I had no idea what was going on in India. As Crabtree writes, “Rather than fearing the world, India has embraced it.” (16) The decade of growth and globalization has produced an increasing number of billionaires.
Crabtree look at three aspects of India. The first aspect is the rise of the super rich. Just one percent owns half of the nation's wealth. Yet the poor remain. The inequality in the nation is great. Only South Africa has higher levels of income inequality. (101) The second issue is crony capitalism. Much of the country's growth has come because of collusion between business and political elites. Although this has changed some, India may still be the most bribe-ridden nation in Asia. (359) The third issue is the boom and bust cycle of India's economy. It is experiencing what America did during its Gilded Age. But economic challenges are looming. At least ten million young people will be added to the labor market every year for decades. (331) At this point, no new jobs are being created. (344)
I like Crabtree's method of interviewing business and political people and adding historical, financial, and political information. That technique really added a personal sense to the book. I was amazed at the shear wealth some possessed. Like Jayalalitha Jayaram, a past minister and movie star in India. She gave a wedding reception in 1995 for her son that included 150,000 people and cost twenty three million dollars that's still a world record.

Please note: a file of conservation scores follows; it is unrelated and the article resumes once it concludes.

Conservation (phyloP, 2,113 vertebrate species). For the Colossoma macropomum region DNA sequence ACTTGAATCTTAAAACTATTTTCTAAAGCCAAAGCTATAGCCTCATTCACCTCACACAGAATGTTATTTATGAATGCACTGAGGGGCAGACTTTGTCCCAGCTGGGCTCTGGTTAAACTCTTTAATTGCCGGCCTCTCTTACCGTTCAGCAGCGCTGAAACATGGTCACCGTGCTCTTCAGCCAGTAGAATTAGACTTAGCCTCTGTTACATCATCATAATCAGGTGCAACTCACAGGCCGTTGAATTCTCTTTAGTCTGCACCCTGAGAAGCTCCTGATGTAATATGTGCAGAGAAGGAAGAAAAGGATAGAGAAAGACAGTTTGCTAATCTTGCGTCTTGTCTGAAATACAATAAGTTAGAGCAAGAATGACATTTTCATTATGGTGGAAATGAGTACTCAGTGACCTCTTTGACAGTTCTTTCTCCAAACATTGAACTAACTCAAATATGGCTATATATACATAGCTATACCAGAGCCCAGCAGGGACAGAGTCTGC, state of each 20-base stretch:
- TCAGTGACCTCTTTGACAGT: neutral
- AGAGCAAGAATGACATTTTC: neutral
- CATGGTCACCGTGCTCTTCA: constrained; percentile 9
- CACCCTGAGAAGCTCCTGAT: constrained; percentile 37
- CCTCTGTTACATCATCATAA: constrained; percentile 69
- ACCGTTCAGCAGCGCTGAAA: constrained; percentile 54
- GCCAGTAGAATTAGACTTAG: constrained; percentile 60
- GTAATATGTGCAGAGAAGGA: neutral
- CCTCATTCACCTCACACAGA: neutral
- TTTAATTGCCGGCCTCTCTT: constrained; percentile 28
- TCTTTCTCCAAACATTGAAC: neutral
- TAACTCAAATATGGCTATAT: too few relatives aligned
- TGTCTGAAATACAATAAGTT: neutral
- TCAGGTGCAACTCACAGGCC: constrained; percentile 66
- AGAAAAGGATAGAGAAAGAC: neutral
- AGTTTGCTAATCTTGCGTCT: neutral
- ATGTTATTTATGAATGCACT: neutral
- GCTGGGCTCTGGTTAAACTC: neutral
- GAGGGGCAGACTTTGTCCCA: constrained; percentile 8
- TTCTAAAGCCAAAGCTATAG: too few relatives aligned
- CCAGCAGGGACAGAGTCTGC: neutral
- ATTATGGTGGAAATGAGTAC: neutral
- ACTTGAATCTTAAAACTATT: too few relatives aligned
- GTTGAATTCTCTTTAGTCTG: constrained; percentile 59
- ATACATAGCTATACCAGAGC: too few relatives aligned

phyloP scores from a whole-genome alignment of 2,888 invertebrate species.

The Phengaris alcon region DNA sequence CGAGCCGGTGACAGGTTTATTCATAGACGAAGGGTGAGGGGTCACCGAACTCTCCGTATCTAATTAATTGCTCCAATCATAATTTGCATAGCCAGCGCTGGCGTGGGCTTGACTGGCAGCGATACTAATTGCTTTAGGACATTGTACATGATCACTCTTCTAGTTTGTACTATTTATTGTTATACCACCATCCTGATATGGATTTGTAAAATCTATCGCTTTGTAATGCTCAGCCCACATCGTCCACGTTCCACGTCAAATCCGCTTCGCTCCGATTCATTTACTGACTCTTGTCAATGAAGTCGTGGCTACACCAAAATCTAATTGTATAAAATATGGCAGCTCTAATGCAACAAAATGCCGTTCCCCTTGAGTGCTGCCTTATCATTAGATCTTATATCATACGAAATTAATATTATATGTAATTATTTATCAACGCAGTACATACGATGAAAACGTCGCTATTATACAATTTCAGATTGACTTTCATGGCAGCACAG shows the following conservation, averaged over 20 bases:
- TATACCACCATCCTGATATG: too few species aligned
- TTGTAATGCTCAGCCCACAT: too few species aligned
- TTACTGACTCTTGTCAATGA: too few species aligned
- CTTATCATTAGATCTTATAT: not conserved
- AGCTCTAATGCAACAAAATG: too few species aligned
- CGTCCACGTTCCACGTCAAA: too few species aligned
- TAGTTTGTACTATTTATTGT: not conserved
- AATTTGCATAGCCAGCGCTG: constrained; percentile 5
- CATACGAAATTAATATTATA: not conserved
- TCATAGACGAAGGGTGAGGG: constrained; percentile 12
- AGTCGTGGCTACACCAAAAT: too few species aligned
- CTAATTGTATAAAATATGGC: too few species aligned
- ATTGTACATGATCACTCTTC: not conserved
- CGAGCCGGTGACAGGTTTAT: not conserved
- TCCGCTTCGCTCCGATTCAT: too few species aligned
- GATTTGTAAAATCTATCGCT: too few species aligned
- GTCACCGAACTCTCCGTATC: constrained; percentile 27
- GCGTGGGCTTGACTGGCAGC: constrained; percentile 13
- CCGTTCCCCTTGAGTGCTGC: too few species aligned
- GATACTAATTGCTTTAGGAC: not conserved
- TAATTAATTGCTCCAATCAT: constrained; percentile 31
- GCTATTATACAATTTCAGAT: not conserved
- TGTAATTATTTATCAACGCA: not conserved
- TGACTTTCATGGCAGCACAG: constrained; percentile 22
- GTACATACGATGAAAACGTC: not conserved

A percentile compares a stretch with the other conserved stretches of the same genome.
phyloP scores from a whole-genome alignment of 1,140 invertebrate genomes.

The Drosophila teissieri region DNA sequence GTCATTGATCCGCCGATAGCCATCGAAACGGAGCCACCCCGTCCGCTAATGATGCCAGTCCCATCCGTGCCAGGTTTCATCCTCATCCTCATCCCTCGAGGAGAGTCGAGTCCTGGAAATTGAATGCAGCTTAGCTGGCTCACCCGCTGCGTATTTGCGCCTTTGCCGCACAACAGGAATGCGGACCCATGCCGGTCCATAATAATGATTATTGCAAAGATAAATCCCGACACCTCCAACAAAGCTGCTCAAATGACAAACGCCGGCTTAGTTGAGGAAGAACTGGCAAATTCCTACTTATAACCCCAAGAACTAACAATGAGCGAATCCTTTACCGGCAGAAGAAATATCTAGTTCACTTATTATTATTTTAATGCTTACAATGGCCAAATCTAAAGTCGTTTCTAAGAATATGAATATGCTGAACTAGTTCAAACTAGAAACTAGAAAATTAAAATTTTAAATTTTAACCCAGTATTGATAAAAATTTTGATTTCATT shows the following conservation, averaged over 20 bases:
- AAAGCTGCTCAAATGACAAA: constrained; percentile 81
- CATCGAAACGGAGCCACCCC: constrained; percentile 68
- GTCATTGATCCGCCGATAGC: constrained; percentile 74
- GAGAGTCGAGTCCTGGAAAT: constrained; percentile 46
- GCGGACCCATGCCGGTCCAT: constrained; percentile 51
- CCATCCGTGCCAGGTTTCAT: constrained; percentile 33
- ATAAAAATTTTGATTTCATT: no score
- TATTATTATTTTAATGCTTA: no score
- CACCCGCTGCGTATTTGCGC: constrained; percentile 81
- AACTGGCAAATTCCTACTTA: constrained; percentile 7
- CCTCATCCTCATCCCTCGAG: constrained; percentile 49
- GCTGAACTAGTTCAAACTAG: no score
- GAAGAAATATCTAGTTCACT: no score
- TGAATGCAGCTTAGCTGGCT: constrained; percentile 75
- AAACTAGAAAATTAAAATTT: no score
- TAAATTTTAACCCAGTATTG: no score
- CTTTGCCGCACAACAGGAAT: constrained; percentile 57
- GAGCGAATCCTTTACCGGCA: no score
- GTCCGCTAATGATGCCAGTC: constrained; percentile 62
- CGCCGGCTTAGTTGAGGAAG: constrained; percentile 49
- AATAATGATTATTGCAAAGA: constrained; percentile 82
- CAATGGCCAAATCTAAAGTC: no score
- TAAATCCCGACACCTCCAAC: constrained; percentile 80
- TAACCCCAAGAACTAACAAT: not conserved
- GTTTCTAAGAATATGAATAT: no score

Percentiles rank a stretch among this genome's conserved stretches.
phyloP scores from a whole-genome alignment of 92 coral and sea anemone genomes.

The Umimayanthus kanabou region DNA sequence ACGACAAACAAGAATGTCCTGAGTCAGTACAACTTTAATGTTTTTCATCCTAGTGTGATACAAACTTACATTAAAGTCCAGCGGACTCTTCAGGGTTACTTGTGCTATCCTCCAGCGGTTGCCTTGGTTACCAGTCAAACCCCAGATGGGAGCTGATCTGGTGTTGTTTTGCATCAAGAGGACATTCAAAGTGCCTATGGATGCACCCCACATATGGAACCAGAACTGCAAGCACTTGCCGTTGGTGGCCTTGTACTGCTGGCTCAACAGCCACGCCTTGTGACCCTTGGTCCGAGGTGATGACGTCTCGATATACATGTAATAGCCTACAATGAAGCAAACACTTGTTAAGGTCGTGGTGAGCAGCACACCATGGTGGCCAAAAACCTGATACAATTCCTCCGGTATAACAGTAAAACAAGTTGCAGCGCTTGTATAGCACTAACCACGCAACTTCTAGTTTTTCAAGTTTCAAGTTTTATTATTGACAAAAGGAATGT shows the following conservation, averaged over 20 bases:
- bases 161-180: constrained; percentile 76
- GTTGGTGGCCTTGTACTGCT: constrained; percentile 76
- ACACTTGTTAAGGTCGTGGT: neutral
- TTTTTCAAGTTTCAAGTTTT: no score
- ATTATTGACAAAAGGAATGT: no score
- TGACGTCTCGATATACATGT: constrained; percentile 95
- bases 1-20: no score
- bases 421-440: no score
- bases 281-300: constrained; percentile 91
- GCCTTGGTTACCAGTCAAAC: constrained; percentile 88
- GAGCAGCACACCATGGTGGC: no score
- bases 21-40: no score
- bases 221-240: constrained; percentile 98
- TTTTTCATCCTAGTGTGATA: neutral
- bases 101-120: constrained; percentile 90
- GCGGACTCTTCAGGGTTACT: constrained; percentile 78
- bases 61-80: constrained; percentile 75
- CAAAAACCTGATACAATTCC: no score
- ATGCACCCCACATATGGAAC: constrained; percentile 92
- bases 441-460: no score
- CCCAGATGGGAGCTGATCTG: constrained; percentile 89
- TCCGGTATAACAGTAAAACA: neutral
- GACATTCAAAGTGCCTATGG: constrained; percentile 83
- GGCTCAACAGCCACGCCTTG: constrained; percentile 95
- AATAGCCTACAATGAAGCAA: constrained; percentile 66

I recommend this book to readers who would like to understand the current condition in India. You'll get a good idea of the corruption and excess of the elites. You'll find out what some have done to try to bring India into a viable and growing democracy. You will also know the future choices that must be made to keep the growth but lose the corruption. While India is the world's largest remaining emerging market, the average Indian income lags far behind Chine. I'll be waiting to see how India moves forward.
My rating: 4/5 stars.
James Crabtree is an associate professor of practice at the Lee Kuan Yew School of Public Policy at the National University of Singapore. He was formerly the Mumbai bureau chief for the Financial Times.
Tim Duggan Books, 416 pages. This book releases July 3.
I received a complimentary digital copy of this book from the publisher. My comments are an independent and honest review.